The province adopted the Cosmetic Pesticides Ban Act in June 2008 and corresponding changes to the pesticide regulation (Ontario Regulation 63/09) took effect on April 22, 2009. The regulation prohibits the use of 96 active ingredients in cosmetic pesticides for public and private lawns and gardens, as well as the sale of 172 products containing these chemicals. An additional 103 “mixed use” products are subject to new retail restrictions. These products contain active ingredients that are banned for cosmetic use on lawns and gardens but can be used in other products for purposes beyond the scope of the ban (e.g., indoor insect control) or that are permitted under an exemption for the “promotion of public health and safety.”

The latter allows pesticides containing the active ingredients glyphosate and glufosinate, which are otherwise prohibited for cosmetic purposes, to be used to control plants that are poisonous to the touch, such as poison ivy. There is no requirement for third-party certification at the point of sale to verify that the pesticides are actually being purchased for an exempted use. However, self-service retail access to mixed-use products (which are generally banned for cosmetic use but still permitted for use in certain circumstances) is prohibited and store owners are required to provide information about the cosmetic pesticide ban to customers who purchase them.

The exemption for the “promotion of public health and safety” also permits use of pesticides to control animals that bite or sting, are venomous, or carry disease (including wasps, mosquitoes and ticks) and to control plants, fungi or animals that affect public works and other buildings and structures. In addition, there is a limited exemption for arboriculture. In this latter case, the written opinion of a specialist must be obtained, stating that the pesticide is necessary to maintain the health of the tree. Finally, the Ministry of Natural Resources may authorize the use of pesticides to control invasive species, to benefit a species of flora or fauna that is native to Ontario or to protect or restore a rare ecosystem.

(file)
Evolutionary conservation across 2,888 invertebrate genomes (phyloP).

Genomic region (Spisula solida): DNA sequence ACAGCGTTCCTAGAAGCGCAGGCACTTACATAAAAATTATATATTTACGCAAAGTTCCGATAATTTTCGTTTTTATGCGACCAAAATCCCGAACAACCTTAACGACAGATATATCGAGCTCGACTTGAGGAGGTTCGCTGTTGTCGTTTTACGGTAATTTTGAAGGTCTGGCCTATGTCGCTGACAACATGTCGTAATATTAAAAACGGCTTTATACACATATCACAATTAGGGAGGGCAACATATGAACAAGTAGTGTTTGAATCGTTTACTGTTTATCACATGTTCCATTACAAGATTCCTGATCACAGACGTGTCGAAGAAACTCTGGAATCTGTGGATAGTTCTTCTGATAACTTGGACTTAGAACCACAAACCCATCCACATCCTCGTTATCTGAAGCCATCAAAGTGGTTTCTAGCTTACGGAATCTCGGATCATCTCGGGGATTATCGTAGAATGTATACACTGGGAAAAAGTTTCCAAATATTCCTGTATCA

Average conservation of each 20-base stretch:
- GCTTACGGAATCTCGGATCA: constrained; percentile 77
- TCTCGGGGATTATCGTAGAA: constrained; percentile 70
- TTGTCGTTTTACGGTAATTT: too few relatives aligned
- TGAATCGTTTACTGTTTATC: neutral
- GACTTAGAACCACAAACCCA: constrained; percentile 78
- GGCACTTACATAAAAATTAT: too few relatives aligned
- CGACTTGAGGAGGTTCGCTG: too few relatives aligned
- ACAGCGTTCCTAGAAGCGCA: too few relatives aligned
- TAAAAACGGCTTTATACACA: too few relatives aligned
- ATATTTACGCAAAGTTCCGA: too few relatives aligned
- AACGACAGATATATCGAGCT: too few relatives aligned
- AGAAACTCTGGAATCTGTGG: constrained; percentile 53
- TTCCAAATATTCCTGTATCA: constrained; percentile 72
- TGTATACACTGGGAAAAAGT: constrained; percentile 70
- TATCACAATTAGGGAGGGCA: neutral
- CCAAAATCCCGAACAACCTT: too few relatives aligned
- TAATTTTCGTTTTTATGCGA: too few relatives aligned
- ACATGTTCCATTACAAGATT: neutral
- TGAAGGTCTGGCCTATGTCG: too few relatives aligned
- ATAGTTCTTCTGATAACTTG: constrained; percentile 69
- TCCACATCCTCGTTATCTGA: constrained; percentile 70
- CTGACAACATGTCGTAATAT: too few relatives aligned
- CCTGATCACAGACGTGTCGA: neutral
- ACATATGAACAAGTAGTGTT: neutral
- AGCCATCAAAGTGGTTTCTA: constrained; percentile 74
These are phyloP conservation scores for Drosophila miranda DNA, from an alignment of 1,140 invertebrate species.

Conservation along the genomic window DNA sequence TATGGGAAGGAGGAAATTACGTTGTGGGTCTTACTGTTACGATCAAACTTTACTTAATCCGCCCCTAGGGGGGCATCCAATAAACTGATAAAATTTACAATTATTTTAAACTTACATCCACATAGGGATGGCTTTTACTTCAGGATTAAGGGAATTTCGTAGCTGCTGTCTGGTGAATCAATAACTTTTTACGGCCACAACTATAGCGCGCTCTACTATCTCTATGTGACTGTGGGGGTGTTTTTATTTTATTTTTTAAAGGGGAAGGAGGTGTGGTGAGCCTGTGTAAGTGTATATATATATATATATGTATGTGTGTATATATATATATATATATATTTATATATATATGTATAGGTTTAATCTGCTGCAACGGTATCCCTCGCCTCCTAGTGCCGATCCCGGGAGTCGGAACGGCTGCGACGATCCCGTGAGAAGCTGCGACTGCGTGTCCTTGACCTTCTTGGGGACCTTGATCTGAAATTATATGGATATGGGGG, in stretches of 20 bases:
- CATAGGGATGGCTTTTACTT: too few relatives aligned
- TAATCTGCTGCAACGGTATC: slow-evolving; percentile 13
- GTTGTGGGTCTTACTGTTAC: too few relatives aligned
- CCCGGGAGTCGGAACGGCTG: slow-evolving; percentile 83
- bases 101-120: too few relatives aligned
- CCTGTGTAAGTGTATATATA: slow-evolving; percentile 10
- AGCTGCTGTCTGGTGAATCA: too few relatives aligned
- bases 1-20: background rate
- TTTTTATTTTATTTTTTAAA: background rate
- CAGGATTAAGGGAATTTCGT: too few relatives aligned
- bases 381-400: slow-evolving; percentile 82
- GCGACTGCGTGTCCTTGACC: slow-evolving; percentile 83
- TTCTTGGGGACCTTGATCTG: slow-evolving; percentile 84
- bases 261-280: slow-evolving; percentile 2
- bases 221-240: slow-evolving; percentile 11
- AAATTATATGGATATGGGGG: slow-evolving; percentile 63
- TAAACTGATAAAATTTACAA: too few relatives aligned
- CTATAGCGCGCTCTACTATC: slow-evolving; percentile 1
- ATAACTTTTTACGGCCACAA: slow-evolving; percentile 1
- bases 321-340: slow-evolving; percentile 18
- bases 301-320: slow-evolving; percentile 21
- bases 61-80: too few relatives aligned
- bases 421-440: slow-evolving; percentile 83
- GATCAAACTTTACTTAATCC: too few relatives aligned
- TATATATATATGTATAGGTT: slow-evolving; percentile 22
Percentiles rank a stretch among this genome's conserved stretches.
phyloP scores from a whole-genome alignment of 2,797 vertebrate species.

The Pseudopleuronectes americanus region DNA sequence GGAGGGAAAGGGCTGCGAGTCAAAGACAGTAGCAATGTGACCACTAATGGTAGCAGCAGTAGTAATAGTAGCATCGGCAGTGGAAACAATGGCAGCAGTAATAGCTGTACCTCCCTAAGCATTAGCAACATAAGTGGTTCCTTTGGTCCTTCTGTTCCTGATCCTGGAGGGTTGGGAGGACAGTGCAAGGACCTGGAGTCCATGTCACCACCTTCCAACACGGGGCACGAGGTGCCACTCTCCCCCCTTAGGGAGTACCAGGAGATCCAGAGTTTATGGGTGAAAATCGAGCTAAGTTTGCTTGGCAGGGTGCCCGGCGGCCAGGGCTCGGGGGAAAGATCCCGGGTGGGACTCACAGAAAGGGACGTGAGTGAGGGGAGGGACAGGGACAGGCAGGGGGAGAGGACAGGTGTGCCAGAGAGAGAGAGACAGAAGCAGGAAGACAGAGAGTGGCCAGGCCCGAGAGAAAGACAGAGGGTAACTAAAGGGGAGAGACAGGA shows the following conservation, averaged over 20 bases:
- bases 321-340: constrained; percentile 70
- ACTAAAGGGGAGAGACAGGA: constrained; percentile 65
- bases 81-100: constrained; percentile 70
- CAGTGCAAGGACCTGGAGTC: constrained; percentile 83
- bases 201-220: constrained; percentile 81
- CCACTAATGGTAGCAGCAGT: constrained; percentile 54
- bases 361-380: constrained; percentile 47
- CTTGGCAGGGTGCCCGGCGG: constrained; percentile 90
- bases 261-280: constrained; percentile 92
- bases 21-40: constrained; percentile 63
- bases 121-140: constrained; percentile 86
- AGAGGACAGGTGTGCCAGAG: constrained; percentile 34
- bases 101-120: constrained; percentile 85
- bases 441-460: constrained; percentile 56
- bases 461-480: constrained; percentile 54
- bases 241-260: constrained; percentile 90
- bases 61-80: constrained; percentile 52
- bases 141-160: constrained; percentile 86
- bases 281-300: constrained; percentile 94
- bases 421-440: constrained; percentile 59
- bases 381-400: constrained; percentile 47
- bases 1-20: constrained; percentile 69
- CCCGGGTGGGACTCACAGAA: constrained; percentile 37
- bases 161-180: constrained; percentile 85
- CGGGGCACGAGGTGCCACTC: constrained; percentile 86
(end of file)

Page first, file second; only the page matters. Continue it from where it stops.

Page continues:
Although there are restrictions on which pesticides can be used under the exemption for plants that are poisonous to the touch (e.g., only glyphosate and glufosinate products), this is not the case for other exempted uses. Golf courses are generally exempt from the Ontario ban, but to qualify for this exemption they must be certified in Integrated Pest Management and must submit annual reports disclosing the amount of each pesticide used along with plans to minimize pesticide use. The reports must be made available to the public, presented at an annual public meeting and posted online (as of 2012).

The Ontario Ministry of the Environment maintains guidelines for classifying pesticides under the Cosmetic Pesticides Ban Act. Only substances that meet proposed low-risk criteria (see below) and those identified as reduced-risk bio-pesticides are allowed for cosmetic use; others will be added to the list of banned active ingredients. The same classification system applies for any new pesticide registered by the Pest Management Regulatory Agency (PMRA).

The Ontario provincial ban superseded municipal pesticide bylaws. This means that municipalities are not able to adopt tougher restrictions on pesticide use and do not have a clear role in enforcement.

As proposed by the PMRA, lower-risk pesticides have some or all of the following characteristics:

  • They have a non-toxic mode of action.
  • They are of low toxicity to organisms the product is not targeting.
  • They do not persist in the environment.
  • The product is used in ways that do not cause significant exposure. For example, the product is premixed or it is applied in a closed system, reducing human and environmental exposure.
  • They have been widely available to the public for other uses for some time

Ontario’s Ministry of Environment’s community education includes Beautiful Lawns and Gardens Naturally and information for industries and institutions and homeowners.

Pesticide free oui http://www.equiterre.org/sites/fichiers/bilan_reglementations_pesticides_2011_en_03.pdf

One year after the bans were in place, in 2010, the Ontario Minister for the Environment stated “Ontario’s lawns, gardens, school yards and parks are a lot healthier since the province’s cosmetic pesticides ban came into effect on Earth Day, April 22, 2009. The government believes the use of pesticides to control weeds and insects for purely cosmetic reasons presents an unnecessary risk to our families and pets, especially when we can have healthier lawns and gardens without chemicals. We have listened to medical experts – like the Canadian Cancer Society – who have made a convincing case for reducing our exposure to pesticides, particularly children who are generally more susceptible to the potential toxic effects of pesticides. The ban is part of the government’s commitment to protect families, especially children from pollution and toxic chemicals through tough new environmental laws. (Website, Ontario Minister for the Environment)

One year after the ban, there was an 80% decline in most common pesticides in surface waters. “Research done by the province found that, following the legislation’s implementation, concentrations of lawn pesticides in urban streams dropped dramatically. In some waterways, for example, the amount of 2,4-D weed-killer was down 94 per cent.” (Gideon Forman, Huffpost British Columbia, March 2013)

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